medwireNews: Insulin resistance has a causal effect on hyperuricemia and subsequently gout, but hyperuricemia does not impact insulin resistance, suggests an analysis of genome-wide association data.
This suggests that “[r]educing insulin resistance could lower [serum urate concentrations] and gout risk, whereas lowering [serum urate] (e.g., allopurinol) is unlikely to mitigate insulin resistance and its cardiovascular-metabolic sequalae,” write Natalie McCormick (Harvard Medical School, Boston, Massachusetts, USA) and co-authors in Arthritis & Rheumatology.
McCormick and team used genome-wide association data from the CKDGen and MAGIC consortia, which provided genetically determined concentrations of serum urate and fasting insulin, respectively, to perform a bidirectional Mendelian randomization (MR) analysis. In all, more than 1.2 million people of European ancestry contributed to the study.
The researchers found that genetically determined serum urate was not significantly associated with fasting insulin concentration, a surrogate measure of insulin resistance.
By contrast, genetically determined fasting insulin concentrations were significantly and positively associated with serum urate levels. Specifically, each 1-unit (1.0 log pmol/L) increase in fasting insulin was associated with a significant 0.37 mg/dL increase in serum urate, which is the same as a 0.63 mg/dL increase in serum urate per one standard deviation (1.7 log pmol/L) increase in fasting insulin.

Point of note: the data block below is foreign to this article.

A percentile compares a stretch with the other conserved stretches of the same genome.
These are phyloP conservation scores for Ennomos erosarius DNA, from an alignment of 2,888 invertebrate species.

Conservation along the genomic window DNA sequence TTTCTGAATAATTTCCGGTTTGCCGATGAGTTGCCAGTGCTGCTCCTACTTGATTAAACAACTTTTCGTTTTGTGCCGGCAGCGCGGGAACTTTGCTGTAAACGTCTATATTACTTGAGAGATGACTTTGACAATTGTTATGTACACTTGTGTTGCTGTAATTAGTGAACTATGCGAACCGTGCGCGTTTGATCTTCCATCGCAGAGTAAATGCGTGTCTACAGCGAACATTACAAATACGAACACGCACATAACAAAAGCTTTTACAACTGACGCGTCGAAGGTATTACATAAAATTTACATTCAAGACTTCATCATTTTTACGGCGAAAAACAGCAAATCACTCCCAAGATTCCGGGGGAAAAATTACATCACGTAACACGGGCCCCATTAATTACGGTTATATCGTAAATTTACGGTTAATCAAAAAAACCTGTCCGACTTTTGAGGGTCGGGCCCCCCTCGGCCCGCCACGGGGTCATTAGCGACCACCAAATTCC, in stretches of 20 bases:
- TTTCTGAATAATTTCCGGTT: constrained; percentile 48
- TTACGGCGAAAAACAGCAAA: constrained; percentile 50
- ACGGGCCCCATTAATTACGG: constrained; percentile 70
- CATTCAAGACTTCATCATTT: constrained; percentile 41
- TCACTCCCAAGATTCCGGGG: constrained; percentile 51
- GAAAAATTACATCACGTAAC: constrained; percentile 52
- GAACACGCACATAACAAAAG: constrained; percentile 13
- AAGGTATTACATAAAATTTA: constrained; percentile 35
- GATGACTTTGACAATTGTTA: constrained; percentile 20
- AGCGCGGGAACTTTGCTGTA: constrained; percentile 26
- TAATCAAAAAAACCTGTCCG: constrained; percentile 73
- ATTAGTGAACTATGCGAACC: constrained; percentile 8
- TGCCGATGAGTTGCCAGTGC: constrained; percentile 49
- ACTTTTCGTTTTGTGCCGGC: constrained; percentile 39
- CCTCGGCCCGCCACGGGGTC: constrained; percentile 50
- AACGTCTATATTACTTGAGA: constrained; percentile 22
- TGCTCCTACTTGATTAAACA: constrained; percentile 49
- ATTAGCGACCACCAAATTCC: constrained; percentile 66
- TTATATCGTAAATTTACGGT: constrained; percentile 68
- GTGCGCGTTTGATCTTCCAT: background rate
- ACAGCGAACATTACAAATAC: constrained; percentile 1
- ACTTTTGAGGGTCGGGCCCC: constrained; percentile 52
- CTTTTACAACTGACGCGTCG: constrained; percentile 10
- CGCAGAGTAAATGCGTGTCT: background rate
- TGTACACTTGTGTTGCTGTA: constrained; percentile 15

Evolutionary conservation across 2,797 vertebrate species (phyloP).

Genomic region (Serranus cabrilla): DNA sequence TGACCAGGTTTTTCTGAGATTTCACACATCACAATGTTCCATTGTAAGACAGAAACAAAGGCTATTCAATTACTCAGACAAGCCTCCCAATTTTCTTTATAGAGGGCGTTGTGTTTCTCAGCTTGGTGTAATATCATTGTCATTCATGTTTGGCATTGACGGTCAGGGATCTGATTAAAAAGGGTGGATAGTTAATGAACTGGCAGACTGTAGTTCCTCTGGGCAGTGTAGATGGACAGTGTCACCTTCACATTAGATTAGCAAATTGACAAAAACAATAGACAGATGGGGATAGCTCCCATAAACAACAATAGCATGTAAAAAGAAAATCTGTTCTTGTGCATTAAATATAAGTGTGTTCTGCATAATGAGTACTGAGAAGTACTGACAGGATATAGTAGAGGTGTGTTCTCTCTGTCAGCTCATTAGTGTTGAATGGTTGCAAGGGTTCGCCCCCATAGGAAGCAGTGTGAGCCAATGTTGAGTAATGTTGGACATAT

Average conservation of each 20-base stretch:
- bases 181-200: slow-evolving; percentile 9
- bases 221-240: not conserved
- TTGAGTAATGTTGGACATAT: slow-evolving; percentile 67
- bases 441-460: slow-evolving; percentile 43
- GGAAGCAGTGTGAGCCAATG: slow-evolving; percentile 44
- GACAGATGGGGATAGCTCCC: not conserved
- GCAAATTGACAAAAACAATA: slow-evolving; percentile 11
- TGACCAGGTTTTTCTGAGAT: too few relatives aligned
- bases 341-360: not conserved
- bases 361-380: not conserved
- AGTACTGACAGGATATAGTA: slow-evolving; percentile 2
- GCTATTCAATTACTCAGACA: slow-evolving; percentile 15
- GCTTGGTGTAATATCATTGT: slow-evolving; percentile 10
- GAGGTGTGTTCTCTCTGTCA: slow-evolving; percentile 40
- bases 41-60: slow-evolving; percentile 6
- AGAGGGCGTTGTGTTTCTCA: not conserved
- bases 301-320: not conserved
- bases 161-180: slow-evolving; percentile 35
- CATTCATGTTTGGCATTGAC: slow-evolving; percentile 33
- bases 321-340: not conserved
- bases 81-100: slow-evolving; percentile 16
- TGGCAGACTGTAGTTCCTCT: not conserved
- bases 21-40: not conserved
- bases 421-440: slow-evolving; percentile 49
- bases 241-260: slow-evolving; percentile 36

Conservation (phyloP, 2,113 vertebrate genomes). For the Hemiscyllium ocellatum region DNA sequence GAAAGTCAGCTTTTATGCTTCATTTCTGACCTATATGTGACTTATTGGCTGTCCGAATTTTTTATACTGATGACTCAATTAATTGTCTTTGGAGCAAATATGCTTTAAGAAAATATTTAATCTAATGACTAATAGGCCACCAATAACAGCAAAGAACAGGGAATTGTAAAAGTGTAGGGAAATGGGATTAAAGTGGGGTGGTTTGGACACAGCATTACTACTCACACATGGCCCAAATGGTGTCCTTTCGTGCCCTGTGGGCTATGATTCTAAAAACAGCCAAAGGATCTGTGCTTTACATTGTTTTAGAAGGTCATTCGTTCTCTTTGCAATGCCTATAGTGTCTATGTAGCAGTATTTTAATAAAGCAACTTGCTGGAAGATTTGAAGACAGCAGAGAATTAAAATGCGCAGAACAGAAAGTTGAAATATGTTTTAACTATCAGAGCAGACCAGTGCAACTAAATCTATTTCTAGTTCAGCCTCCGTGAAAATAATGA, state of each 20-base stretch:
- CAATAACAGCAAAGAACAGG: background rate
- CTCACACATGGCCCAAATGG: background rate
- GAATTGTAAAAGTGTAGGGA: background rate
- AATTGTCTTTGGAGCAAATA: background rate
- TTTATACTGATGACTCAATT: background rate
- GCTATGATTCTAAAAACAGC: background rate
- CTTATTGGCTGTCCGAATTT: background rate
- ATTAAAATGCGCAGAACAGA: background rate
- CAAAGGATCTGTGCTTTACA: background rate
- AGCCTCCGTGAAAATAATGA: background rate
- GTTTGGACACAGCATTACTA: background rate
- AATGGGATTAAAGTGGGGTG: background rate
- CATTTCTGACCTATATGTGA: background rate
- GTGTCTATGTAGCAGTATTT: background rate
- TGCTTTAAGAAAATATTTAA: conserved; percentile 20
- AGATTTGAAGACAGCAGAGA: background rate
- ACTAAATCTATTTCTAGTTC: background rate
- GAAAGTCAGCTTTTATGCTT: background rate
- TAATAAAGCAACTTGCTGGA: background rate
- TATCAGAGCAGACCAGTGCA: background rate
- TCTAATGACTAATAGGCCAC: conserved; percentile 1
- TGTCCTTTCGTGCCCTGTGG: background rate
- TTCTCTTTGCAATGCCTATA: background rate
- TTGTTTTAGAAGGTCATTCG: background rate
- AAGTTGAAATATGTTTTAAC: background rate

And the relationship strengthened when the data were adjusted for outlier single nucleotide polymorphisms and genetically determined BMI. In these cases, each unit increase in fasting insulin concentration was associated with 0.56 mg/dL and 0.69 mg/dL increases in serum urate levels, respectively.
The researchers observed similar relationships when they looked at the risk for gout: the odds for gout increased a significant 1.49-fold with each unit increase in fasting insulin concentration, but gout was not significantly associated with fasting insulin levels.
Furthermore, the findings were replicated in individual-level data from 360,453 members of the UK Biobank.
McCormick et al conclude that their study “provides evidence that genetically elevated fasting insulin, a measure of insulin resistance and precursor to cardiometabolic diseases, is causally associated with hyperuricemia, as well as the clinical endpoint of gout.”
They add that their findings should now “be confirmed in other ancestral populations.”
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